Now that we’ve passed the year mark of the pandemic, most of us have settled into new routines. While vaccines hold the promise of a return to normalcy, not all employees want to go back to the way things were. Employers now face a unique challenge as they build the workplace of the future, says Mary Bilbrey, global chief human resources officer at the professional services firm JLL.
“During the pandemic, companies were focusing on employee well-being and putting programs and resources in place for talent,” she says. “We had to rethink how to engage employees when we couldn’t physically be together. Now that we’re bringing teams back, we need to be flexible about physical workspace as part of the employee value proposition. We need unique office environments that are more conducive to collaboration for a hybrid workforce.”
One tool that managers can use to create new arrangements is considering the work personas that have come out of the pandemic. Bilbrey identifies four distinct groups of workers that may dictate how space and technology should design the workplace going forward.
1. The traditional office worker
This person is ready to get back to the office. They probably didn’t work from home prior to the pandemic and will want to be in the office most of the time going forward.
“They are not as attracted to flexibility or rotating schedules as other employees will be,” Bilbrey says. “The challenge for companies is if a traditional office worker manages other teams. This person will need to take extra effort to recognize that their team members may be across other personas.”
2. The experience lover
Experience lovers had high aspirations for flexibility prior to the pandemic. While this persona values their work community, they find that time away from the office also enhances their feelings of engagement, fulfillment, and empowerment.
“This worker will likely want to spend two to three days in the office with the flexibility to work outside the office too,” Bilbrey says. “The challenge for leaders is understanding how to manage someone who is sometimes at home in a way that isn’t disruptive to other team members. It needs to be organized and may involve scheduling days when it makes sense to collaborate with other team members.”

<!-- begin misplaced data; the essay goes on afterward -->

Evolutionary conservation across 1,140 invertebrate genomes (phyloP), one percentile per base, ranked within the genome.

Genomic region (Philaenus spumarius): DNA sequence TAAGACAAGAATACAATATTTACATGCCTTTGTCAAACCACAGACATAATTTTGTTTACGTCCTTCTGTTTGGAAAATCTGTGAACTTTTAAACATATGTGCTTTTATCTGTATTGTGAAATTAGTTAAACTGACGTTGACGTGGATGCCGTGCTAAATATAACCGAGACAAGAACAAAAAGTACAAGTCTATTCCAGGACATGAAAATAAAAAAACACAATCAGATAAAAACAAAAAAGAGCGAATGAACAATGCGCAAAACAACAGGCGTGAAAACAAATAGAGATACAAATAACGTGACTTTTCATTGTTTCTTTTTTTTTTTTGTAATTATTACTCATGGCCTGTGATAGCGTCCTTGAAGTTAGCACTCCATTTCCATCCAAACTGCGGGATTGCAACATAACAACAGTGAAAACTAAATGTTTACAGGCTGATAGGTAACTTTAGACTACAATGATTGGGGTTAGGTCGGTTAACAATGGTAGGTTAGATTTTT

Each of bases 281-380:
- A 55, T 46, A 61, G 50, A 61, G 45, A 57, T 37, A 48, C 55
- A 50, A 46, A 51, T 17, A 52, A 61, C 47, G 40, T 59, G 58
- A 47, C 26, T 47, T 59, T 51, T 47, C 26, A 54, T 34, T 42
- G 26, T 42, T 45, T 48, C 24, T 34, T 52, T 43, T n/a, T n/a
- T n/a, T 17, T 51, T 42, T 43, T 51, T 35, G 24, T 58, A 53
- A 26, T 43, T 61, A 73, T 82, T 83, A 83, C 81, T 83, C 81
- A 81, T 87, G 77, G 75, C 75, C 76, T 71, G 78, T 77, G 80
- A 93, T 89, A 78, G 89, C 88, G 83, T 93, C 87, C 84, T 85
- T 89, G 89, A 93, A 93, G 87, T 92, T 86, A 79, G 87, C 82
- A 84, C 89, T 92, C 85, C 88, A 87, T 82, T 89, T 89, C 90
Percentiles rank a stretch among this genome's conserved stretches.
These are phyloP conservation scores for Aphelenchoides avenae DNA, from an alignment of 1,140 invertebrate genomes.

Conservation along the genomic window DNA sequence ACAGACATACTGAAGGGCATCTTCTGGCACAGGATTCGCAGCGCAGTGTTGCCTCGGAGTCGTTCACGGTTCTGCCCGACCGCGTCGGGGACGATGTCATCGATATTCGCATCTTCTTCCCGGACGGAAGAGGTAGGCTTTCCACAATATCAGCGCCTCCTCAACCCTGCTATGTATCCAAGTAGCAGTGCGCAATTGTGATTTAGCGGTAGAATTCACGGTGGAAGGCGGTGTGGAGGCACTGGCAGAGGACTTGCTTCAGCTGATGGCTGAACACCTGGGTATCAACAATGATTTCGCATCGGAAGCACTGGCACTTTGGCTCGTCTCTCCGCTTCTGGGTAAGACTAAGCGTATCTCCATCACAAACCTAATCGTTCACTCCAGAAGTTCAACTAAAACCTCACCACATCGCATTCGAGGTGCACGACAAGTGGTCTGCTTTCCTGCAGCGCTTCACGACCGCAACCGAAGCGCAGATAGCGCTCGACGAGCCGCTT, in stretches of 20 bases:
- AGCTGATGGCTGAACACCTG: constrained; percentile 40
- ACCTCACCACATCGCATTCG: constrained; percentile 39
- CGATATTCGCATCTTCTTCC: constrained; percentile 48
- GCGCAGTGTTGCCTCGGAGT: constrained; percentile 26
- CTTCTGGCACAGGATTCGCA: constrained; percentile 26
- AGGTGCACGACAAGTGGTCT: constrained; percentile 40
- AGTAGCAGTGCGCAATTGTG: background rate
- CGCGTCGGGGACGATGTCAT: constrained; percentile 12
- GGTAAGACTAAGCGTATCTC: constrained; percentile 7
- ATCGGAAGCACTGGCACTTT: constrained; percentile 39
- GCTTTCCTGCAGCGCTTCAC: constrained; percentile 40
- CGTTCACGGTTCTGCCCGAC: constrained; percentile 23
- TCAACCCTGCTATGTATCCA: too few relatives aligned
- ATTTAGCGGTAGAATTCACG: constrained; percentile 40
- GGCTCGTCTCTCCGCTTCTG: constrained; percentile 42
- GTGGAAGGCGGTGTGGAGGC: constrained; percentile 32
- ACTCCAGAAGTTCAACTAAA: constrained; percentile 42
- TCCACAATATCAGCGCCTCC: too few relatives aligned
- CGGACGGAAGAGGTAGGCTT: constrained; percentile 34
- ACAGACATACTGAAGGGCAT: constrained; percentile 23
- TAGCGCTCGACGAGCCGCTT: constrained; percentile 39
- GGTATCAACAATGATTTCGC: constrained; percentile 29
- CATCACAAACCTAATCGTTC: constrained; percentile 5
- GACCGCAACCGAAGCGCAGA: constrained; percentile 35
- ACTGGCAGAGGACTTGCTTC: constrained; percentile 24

3. The wellness addict
Wellness addicts value their work-life balance and health. Pre-pandemic, this type of employee embraced remote work and shorter commutes, allowing for a good balance between their private and professional priorities. While the experience lover prefers more days in the office, the wellness addict wants more days at home.
“This employee wants to come to the office just one or two days a week,” Bilbrey says. “They need a company that will allow them to create a good balance. You see a lot of wellness addicts in digital and tech industries.”
4. The free spirit
This employee wants to work remotely full time. Time with family is a main priority. “They might come in for a special meeting or engagement but prefer to work at home full time,” Bilbrey says. “They don’t want to be put on a regular schedule. In fact, they may live outside of the office area. The challenge for managers is to make sure those workers continue to feel connected and included.”
How to Use Work Personas
From an HR perspective, it’s important to keep employees engaged and connected, and the office plays a role in reestablishing culture and driving collaboration and innovation, Bilbrey says.
The first step is getting the right equipment. The experience lover, wellness addict, and free spirit will rely on technology that allows them to collaborate with coworkers who are in the office or also working remotely. Having the right tools in place, such as video conferencing and project management platforms, will be key in making hybrid arrangements work.
Leaders also need to be cognizant of their individual team members’ preferences and able to deliver what they need to support them. “Provide leaders with training and intake tools to understand the personas they have on their teams,” Bilbrey recommends. “Be sensitive to an employee’s needs. How flexible you can be will depend on the type of work the employee does.”
And if the job doesn’t require an employee to be back, start the conversation about expectations early.
“If you don’t offer flexibility, you risk losing employees to companies that do,” Bilbrey says. “Employees want to align with companies that share their values. They want an employer who shows that they care for their well-being. This will necessitate flexibility in order to be an attractive employer.”
Finally, Bilbrey advises, listen to the questions employees are asking. “Come up with strategies and think about how you can extend your workspaces to be part of those strategies. The best way to know what employees want is to ask.”